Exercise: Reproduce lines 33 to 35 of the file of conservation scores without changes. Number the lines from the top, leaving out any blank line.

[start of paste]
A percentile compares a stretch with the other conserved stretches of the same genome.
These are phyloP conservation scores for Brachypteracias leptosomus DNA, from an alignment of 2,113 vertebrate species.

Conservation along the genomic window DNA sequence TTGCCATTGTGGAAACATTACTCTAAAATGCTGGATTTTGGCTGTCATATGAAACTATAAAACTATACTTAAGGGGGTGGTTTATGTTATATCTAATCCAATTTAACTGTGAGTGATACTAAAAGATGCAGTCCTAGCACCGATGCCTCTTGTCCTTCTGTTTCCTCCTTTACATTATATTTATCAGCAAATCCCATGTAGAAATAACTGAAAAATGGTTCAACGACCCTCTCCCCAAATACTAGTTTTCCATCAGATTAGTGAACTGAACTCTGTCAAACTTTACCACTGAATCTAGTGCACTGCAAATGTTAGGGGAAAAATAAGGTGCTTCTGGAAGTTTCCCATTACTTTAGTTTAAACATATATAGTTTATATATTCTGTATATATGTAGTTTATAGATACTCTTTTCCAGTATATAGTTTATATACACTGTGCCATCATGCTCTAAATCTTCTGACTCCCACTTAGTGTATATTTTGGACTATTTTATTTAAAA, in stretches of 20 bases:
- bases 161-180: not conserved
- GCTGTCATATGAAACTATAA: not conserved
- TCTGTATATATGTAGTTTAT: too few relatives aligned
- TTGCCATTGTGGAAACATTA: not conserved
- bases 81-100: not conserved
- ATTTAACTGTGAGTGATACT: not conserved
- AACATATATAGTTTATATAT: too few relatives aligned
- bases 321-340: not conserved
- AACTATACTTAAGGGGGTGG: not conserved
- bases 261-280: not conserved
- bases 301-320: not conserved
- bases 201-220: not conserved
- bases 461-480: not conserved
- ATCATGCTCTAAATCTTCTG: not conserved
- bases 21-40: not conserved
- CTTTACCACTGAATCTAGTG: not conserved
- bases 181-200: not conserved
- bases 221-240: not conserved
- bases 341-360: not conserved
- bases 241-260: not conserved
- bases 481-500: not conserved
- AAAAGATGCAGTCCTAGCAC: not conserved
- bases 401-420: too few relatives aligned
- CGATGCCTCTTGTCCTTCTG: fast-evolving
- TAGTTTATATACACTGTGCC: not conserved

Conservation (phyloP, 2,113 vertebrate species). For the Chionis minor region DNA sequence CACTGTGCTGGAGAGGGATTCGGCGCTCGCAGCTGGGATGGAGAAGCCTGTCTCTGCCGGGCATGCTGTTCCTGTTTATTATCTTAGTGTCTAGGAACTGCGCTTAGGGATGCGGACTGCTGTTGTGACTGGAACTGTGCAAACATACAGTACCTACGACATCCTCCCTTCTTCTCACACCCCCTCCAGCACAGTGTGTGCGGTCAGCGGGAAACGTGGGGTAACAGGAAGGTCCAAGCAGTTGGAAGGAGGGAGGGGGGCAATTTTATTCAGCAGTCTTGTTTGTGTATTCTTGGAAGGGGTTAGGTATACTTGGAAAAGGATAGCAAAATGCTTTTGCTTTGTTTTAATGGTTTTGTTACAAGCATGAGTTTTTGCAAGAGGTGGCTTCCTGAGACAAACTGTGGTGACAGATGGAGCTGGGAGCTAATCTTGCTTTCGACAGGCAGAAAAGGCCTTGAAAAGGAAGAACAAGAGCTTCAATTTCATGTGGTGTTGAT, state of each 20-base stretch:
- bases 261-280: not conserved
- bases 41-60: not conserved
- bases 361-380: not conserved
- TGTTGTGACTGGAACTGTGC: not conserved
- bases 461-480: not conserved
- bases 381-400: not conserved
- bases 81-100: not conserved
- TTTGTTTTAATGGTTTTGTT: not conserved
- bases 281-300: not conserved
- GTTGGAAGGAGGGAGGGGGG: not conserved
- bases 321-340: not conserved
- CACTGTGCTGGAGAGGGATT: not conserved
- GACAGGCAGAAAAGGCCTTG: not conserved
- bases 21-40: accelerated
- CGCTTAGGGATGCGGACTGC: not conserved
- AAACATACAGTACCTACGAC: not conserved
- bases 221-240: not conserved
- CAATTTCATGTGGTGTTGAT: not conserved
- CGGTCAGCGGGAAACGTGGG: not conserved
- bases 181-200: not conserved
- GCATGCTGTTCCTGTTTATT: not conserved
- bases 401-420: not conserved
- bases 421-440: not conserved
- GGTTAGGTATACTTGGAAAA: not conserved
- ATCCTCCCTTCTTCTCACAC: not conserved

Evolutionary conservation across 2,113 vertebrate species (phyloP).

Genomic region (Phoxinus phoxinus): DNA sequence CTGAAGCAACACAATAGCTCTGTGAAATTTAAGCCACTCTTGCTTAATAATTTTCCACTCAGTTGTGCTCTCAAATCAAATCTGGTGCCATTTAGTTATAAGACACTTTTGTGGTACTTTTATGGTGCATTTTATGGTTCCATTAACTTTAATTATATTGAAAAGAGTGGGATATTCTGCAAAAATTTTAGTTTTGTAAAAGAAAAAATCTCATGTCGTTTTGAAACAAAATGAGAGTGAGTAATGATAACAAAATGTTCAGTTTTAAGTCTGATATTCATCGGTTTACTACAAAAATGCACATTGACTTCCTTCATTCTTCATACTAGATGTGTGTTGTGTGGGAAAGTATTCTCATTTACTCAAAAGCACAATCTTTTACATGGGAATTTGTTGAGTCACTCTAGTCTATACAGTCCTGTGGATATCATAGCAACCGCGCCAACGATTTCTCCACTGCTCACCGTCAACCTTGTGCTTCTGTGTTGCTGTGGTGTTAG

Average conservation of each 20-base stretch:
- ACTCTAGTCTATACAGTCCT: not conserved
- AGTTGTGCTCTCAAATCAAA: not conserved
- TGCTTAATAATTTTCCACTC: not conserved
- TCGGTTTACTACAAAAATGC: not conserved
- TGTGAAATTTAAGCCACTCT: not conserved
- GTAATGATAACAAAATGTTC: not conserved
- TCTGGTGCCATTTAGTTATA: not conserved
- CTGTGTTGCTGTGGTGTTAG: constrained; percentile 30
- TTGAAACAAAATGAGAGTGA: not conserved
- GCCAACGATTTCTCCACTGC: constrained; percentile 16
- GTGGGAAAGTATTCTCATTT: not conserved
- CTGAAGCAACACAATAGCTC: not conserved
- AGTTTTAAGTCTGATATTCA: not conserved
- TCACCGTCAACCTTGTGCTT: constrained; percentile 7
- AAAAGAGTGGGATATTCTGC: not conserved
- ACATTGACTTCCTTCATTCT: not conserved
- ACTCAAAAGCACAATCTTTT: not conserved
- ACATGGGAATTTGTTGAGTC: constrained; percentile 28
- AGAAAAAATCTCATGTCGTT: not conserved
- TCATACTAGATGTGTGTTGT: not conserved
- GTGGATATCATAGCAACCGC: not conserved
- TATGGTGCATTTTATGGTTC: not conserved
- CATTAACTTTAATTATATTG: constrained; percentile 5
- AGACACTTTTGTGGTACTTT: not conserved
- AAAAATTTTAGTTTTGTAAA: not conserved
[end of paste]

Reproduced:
- TGTTGTGACTGGAACTGTGC: not conserved
- bases 461-480: not conserved
- bases 381-400: not conserved